Its like this. Only with Trump instead of Josh, and it is real life. Yet, less like real life. Trump, remembering something about watergate, tweets: https://twitter.com/realDonaldTrump/status/863007411132649473 and the Washington Post reports: Trump suggests there may be ‘tapes’ of his private conversations with former FBI director Trump experiences verbal diarrhea and says, "In fact, when I decided to just do it, I said to myself, I said, ‘You know, this Russia thing with Trump and Russia is a made up story, it’s an excuse by the Democrats for having lost an election that they should…
Last week, 217 Republican members of the House of Representatives passed a bill that, if it becomes law, will leave millions of people without health insurance. We don’t have a good grasp of how many millions will be harmed, because they were in too much of a hurry to wait for an estimate from the nonpartisan Congressional Budget Office — or, in some cases, to read the bill they were voting on. My guess is that most of those members know it’s a terrible bill that will harm many of their constituents, and they’re hoping the Senate will fix the mess they’ve made. Like the original American…
The ascendancy of Donald Trump to the presidency, the selection of his cabinet and senior advisers, and the actions of the GOP-dominated legislative branch have all raised new serious questions and concerns about the role of science, research, and analysis in national law and policy. These concerns have been worsened by elements of the new administration’s proposed budget that severely cut or eliminate core federal science efforts, Congressional hearings and actions that have been perceived to promote ideological viewpoints over scientific findings, presidential executive orders that attempt…
Back in March, House Republicans pulled the unpopular and highly problematic American Health Care Act from consideration, and House Minority Leader Paul Ryan declared “Obamacare is the law of the land.” Now, however House Republicans are trying again to undo the Affordable Care Act. Last week, Representative Tom MacArthur (R-NJ) introduced an amendment designed to win over the hard-line House Freedom Caucus, who opposed the original AHCA because it didn’t do enough to roll back existing law. As the New York Times’ Margot Sanger-Katz summarizes, the amendment would allow states to receive…
The Republican line is this: Bring back coal, shut down development, subsidies, any encouragement at all, for solar and wind energy. There is absolutely no logic to this policy, but it is in fact the policy. The reason for it is generally thought to be that the big rich corporations and individuals that control coal and petroleum resources, and that are fully engaged in delivery of those energy sources (and other materials, such as plastic bags made of petroleum) pay off the politicians to support their businesses. And that is true, they do this. But that does not explain why regular…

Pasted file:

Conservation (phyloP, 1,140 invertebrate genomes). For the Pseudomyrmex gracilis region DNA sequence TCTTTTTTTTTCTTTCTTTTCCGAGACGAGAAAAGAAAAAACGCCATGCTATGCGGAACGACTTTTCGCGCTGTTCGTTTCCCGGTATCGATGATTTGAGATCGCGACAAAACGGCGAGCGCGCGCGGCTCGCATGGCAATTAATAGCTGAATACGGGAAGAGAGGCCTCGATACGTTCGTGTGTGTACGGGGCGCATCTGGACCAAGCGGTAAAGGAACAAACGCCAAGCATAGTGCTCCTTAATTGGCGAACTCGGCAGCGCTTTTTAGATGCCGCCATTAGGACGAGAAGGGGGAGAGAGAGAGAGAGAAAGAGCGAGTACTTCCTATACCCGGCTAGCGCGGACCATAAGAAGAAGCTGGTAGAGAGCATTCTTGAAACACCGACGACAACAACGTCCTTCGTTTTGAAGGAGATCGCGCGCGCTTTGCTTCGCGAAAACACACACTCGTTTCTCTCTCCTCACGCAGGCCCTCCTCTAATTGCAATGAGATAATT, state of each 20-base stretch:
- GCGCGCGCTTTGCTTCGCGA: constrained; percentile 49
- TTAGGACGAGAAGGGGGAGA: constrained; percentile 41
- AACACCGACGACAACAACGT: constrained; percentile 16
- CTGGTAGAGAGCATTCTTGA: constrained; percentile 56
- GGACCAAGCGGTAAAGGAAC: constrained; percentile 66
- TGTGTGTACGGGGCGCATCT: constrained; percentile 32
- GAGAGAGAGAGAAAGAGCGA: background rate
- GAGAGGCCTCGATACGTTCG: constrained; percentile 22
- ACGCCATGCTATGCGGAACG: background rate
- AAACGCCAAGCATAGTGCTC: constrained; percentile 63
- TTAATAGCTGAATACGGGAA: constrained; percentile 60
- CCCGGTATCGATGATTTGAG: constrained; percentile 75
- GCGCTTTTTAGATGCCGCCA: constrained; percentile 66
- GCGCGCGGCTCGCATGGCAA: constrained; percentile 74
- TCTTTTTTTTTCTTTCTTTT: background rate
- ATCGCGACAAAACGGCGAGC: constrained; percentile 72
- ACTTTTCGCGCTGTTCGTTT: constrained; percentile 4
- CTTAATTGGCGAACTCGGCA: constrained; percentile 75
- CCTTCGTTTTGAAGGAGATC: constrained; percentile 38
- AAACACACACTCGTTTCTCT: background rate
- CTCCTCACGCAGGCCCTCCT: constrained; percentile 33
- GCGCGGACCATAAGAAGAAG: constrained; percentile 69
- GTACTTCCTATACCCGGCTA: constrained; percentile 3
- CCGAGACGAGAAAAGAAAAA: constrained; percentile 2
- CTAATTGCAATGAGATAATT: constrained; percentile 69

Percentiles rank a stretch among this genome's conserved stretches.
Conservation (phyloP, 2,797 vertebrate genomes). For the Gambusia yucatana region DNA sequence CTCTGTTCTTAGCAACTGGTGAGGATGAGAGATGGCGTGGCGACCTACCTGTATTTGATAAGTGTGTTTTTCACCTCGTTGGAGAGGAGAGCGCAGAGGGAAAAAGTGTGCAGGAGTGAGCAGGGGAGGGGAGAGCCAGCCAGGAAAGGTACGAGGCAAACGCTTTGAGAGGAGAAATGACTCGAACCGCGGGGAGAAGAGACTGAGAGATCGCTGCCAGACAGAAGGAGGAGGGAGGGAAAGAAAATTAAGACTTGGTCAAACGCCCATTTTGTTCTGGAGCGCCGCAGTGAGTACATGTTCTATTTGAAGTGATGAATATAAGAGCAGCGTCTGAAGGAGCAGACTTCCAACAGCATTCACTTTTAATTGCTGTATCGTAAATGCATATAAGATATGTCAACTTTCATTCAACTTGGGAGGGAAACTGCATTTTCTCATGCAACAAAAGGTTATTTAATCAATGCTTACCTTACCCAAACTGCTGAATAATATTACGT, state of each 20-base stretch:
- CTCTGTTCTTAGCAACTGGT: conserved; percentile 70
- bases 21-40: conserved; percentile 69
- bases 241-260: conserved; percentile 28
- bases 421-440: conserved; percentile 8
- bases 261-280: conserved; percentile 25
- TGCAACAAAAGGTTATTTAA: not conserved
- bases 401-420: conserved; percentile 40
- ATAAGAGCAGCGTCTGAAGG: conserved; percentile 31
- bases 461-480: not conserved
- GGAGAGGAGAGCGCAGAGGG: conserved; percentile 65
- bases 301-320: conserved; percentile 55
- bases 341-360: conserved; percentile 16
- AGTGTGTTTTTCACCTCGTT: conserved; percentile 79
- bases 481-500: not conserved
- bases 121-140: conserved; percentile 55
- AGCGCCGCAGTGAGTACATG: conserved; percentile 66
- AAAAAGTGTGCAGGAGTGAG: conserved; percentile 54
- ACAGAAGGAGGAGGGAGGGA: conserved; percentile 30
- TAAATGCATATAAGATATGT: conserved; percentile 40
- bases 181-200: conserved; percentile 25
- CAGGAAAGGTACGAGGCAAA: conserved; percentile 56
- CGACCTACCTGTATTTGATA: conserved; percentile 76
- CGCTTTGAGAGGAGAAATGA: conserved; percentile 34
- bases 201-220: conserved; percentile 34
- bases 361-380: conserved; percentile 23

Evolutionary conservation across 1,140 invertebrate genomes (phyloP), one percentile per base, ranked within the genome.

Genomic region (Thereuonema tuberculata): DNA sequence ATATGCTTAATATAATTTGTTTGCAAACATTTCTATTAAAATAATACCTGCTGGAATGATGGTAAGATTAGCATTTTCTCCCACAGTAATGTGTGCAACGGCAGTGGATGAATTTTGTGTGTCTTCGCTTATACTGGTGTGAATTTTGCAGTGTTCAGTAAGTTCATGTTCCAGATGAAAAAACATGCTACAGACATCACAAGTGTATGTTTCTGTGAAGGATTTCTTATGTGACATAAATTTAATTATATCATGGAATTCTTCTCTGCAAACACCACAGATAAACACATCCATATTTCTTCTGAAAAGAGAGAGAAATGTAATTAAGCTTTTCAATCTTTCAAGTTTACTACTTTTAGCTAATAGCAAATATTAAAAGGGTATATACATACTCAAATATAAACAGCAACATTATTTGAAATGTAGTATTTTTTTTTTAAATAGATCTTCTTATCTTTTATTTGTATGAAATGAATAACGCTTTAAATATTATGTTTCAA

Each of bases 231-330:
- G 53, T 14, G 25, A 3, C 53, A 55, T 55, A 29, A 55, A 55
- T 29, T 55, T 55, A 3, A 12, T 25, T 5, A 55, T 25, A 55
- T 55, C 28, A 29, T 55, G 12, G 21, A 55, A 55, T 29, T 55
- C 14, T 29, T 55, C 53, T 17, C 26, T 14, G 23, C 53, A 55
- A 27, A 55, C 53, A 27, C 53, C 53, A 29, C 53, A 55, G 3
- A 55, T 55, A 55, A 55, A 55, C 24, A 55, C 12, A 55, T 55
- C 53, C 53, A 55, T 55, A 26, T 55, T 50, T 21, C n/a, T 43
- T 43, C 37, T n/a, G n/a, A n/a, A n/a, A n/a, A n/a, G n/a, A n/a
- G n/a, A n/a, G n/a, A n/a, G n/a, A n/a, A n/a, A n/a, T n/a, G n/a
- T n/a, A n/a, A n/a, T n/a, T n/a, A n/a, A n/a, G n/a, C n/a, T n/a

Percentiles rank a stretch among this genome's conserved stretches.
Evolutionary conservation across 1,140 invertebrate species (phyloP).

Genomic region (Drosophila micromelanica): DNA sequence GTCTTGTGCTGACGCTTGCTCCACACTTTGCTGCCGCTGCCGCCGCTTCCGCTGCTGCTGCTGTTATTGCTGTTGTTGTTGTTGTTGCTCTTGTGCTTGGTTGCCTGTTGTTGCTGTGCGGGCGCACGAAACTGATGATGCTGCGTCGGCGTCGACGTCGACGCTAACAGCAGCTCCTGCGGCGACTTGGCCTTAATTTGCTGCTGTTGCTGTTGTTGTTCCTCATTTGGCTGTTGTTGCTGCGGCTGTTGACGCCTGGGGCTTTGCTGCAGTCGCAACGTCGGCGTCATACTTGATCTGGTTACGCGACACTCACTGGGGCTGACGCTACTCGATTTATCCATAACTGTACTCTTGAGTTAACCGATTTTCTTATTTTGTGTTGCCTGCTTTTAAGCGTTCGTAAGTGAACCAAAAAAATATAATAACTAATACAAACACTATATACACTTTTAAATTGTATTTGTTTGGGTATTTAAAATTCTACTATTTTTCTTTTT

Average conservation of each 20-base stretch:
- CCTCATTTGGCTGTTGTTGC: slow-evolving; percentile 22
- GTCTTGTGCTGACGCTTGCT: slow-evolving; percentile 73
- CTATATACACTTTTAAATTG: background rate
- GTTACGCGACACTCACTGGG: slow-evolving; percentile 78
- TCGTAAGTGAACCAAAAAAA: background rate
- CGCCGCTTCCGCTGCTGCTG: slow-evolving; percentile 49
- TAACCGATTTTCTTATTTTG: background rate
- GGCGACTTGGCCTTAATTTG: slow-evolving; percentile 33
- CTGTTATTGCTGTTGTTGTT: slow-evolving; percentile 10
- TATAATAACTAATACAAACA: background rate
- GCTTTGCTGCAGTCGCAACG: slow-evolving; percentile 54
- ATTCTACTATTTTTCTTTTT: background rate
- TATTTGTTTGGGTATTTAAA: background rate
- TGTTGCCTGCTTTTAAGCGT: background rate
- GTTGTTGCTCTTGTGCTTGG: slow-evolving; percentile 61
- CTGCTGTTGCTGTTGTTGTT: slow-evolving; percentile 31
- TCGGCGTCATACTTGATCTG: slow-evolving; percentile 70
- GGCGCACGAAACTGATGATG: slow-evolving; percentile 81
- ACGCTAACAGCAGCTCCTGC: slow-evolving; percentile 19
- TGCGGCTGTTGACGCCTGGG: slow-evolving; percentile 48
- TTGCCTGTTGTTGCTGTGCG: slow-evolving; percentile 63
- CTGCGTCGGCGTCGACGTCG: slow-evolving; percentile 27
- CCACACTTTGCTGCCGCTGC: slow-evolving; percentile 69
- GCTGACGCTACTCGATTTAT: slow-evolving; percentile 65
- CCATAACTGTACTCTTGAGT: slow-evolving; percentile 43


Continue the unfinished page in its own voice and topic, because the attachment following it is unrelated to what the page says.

Anyone who has been reading this blog for the last three years or so knows that I'm not a fan of "right-to-try" laws. Basically such laws, which have sprung up like kudzu since 2014 and now exist in 33 states, purport to allow terminally ill patients the "right to try" experimental therapeutics. Thus far, they have been sold to the public as giving terminally ill patients "one last shot" and touting how such laws could save lives. As a result, as I've grimly quipped on multiple occasions, to politicians opposing right-to-try laws is akin to opposing motherhood, apple pie, and the American…
Indivisible is a lot like #Occupy but instead of being in tents, we are intense in other ways. I have been at a few Indivisible meetings over the last few weeks. One of the questions I have about the movement is this: How many people in Indivisible now had voted for Trump, or in my case, our local Republican house representative, Erik Paulsen, or the like, elsewhere? Also, how many people in Indivisible had not voted at all in the last election, or at least, were not reliable voters? And, how many people in Indivisible had voted, and generally voted Democratic/Progressive/Whatever but had…
In the 18 days between House Republicans’ introduction of the American Health Care Act and its withdrawal, women’s health was in the spotlight. With House Speaker Paul Ryan now stating that he’s going to try again on legislation to “replace” the Affordable Care Act, it’s worth looking at some of the ways the ACA has benefited women – and how actions from Congress and the Trump administration could affect women’s insurance coverage and access to care. Women gained coverage under the ACA The ACA’s biggest achievement was reducing the percentage of the population without health insurance. It did…
Many of us breathed sighs of relief on Friday when House Speaker Paul Ryan announced the withdrawal of legislation to roll back the Affordable Care Act. The bill, the American Health Care Act, would have resulted in 24 million people losing insurance and $880 billion less for Medicaid over the next 10 years -- while giving an $883 billion tax cut targeted to the wealthiest. At town hall meetings and over the phones, members of Congress heard from constituents urging them to leave the ACA’s coverage expansions in place. Yet the bill’s defeat doesn’t mean that the idea of healthcare coverage…
Yesterday, House Republicans failed to find enough votes to pass their Affordable Care Act replacement. It was a very good day for the millions of Americans projected to lose their coverage under the GOP plan. But let’s be clear: Obamacare is not safe. In a last-ditch effort to round up more votes, House Speaker Paul Ryan, R-Wis., proposed an amendment that would have, beginning in 2018, allowed states to determine the kinds of essential health benefits required in insurance plans purchased with tax credits. Under Obama’s health care law, insurance plans sold via the federal health care…